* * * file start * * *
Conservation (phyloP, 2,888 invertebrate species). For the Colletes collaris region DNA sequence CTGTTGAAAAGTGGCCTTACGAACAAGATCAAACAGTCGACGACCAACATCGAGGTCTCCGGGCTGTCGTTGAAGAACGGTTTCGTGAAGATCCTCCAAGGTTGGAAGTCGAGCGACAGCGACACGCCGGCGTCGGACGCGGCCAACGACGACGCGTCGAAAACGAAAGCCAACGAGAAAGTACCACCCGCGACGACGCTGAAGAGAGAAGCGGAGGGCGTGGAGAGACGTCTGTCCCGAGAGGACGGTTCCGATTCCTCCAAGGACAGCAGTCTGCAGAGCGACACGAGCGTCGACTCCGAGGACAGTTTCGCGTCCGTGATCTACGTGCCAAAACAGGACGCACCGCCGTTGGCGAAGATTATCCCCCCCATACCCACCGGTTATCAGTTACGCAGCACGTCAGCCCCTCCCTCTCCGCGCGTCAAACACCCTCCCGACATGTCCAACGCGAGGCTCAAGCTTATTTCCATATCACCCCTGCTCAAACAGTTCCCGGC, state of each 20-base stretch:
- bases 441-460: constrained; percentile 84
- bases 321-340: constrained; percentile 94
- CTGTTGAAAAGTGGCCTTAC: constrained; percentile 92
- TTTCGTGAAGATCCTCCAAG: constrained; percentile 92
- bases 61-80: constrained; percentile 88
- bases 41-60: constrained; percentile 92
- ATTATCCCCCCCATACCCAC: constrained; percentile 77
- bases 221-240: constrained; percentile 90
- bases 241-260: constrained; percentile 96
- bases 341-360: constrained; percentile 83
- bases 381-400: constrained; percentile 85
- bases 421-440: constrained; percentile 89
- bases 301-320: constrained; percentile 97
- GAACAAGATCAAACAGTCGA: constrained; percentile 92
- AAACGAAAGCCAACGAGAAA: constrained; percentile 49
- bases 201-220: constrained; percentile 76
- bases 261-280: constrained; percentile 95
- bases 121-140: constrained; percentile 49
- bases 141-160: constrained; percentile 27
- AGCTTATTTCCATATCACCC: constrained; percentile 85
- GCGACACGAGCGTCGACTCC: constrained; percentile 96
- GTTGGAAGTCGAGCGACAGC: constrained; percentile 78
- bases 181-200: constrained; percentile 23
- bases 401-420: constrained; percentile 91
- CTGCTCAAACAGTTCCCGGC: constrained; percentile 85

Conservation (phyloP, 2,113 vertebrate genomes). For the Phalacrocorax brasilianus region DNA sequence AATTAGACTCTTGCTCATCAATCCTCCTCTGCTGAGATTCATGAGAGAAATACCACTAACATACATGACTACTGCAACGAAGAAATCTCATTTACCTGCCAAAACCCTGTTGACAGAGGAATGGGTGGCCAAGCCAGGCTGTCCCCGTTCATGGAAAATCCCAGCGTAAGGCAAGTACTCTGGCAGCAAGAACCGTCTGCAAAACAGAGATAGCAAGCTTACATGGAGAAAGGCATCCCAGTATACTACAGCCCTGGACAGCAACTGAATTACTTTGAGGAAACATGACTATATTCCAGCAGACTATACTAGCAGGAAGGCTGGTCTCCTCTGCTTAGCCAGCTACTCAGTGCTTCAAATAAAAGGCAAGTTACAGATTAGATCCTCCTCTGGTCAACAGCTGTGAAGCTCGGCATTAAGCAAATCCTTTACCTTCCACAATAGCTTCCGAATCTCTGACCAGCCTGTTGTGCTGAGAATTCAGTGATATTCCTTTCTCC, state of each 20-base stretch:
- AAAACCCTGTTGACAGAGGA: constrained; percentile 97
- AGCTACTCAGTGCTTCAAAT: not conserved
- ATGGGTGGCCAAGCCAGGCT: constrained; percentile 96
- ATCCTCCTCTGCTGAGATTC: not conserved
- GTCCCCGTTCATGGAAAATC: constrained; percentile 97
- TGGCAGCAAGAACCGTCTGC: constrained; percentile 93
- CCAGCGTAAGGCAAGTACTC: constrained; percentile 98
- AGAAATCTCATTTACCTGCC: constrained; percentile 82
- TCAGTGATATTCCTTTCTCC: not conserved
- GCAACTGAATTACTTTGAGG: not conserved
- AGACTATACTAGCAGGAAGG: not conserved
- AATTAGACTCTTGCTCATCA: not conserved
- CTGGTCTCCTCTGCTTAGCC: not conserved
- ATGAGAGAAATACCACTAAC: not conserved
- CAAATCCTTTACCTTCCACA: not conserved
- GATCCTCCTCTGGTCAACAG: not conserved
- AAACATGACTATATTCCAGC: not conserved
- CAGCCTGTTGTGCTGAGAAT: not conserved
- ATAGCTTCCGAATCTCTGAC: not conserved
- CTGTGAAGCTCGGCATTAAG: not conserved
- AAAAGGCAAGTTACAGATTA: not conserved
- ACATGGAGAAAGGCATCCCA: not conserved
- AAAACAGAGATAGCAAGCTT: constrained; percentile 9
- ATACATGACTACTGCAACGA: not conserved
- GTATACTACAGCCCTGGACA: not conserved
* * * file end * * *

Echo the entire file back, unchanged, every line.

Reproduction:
Conservation (phyloP, 2,888 invertebrate species). For the Colletes collaris region DNA sequence CTGTTGAAAAGTGGCCTTACGAACAAGATCAAACAGTCGACGACCAACATCGAGGTCTCCGGGCTGTCGTTGAAGAACGGTTTCGTGAAGATCCTCCAAGGTTGGAAGTCGAGCGACAGCGACACGCCGGCGTCGGACGCGGCCAACGACGACGCGTCGAAAACGAAAGCCAACGAGAAAGTACCACCCGCGACGACGCTGAAGAGAGAAGCGGAGGGCGTGGAGAGACGTCTGTCCCGAGAGGACGGTTCCGATTCCTCCAAGGACAGCAGTCTGCAGAGCGACACGAGCGTCGACTCCGAGGACAGTTTCGCGTCCGTGATCTACGTGCCAAAACAGGACGCACCGCCGTTGGCGAAGATTATCCCCCCCATACCCACCGGTTATCAGTTACGCAGCACGTCAGCCCCTCCCTCTCCGCGCGTCAAACACCCTCCCGACATGTCCAACGCGAGGCTCAAGCTTATTTCCATATCACCCCTGCTCAAACAGTTCCCGGC, state of each 20-base stretch:
- bases 441-460: constrained; percentile 84
- bases 321-340: constrained; percentile 94
- CTGTTGAAAAGTGGCCTTAC: constrained; percentile 92
- TTTCGTGAAGATCCTCCAAG: constrained; percentile 92
- bases 61-80: constrained; percentile 88
- bases 41-60: constrained; percentile 92
- ATTATCCCCCCCATACCCAC: constrained; percentile 77
- bases 221-240: constrained; percentile 90
- bases 241-260: constrained; percentile 96
- bases 341-360: constrained; percentile 83
- bases 381-400: constrained; percentile 85
- bases 421-440: constrained; percentile 89
- bases 301-320: constrained; percentile 97
- GAACAAGATCAAACAGTCGA: constrained; percentile 92
- AAACGAAAGCCAACGAGAAA: constrained; percentile 49
- bases 201-220: constrained; percentile 76
- bases 261-280: constrained; percentile 95
- bases 121-140: constrained; percentile 49
- bases 141-160: constrained; percentile 27
- AGCTTATTTCCATATCACCC: constrained; percentile 85
- GCGACACGAGCGTCGACTCC: constrained; percentile 96
- GTTGGAAGTCGAGCGACAGC: constrained; percentile 78
- bases 181-200: constrained; percentile 23
- bases 401-420: constrained; percentile 91
- CTGCTCAAACAGTTCCCGGC: constrained; percentile 85

Conservation (phyloP, 2,113 vertebrate genomes). For the Phalacrocorax brasilianus region DNA sequence AATTAGACTCTTGCTCATCAATCCTCCTCTGCTGAGATTCATGAGAGAAATACCACTAACATACATGACTACTGCAACGAAGAAATCTCATTTACCTGCCAAAACCCTGTTGACAGAGGAATGGGTGGCCAAGCCAGGCTGTCCCCGTTCATGGAAAATCCCAGCGTAAGGCAAGTACTCTGGCAGCAAGAACCGTCTGCAAAACAGAGATAGCAAGCTTACATGGAGAAAGGCATCCCAGTATACTACAGCCCTGGACAGCAACTGAATTACTTTGAGGAAACATGACTATATTCCAGCAGACTATACTAGCAGGAAGGCTGGTCTCCTCTGCTTAGCCAGCTACTCAGTGCTTCAAATAAAAGGCAAGTTACAGATTAGATCCTCCTCTGGTCAACAGCTGTGAAGCTCGGCATTAAGCAAATCCTTTACCTTCCACAATAGCTTCCGAATCTCTGACCAGCCTGTTGTGCTGAGAATTCAGTGATATTCCTTTCTCC, state of each 20-base stretch:
- AAAACCCTGTTGACAGAGGA: constrained; percentile 97
- AGCTACTCAGTGCTTCAAAT: not conserved
- ATGGGTGGCCAAGCCAGGCT: constrained; percentile 96
- ATCCTCCTCTGCTGAGATTC: not conserved
- GTCCCCGTTCATGGAAAATC: constrained; percentile 97
- TGGCAGCAAGAACCGTCTGC: constrained; percentile 93
- CCAGCGTAAGGCAAGTACTC: constrained; percentile 98
- AGAAATCTCATTTACCTGCC: constrained; percentile 82
- TCAGTGATATTCCTTTCTCC: not conserved
- GCAACTGAATTACTTTGAGG: not conserved
- AGACTATACTAGCAGGAAGG: not conserved
- AATTAGACTCTTGCTCATCA: not conserved
- CTGGTCTCCTCTGCTTAGCC: not conserved
- ATGAGAGAAATACCACTAAC: not conserved
- CAAATCCTTTACCTTCCACA: not conserved
- GATCCTCCTCTGGTCAACAG: not conserved
- AAACATGACTATATTCCAGC: not conserved
- CAGCCTGTTGTGCTGAGAAT: not conserved
- ATAGCTTCCGAATCTCTGAC: not conserved
- CTGTGAAGCTCGGCATTAAG: not conserved
- AAAAGGCAAGTTACAGATTA: not conserved
- ACATGGAGAAAGGCATCCCA: not conserved
- AAAACAGAGATAGCAAGCTT: constrained; percentile 9
- ATACATGACTACTGCAACGA: not conserved
- GTATACTACAGCCCTGGACA: not conserved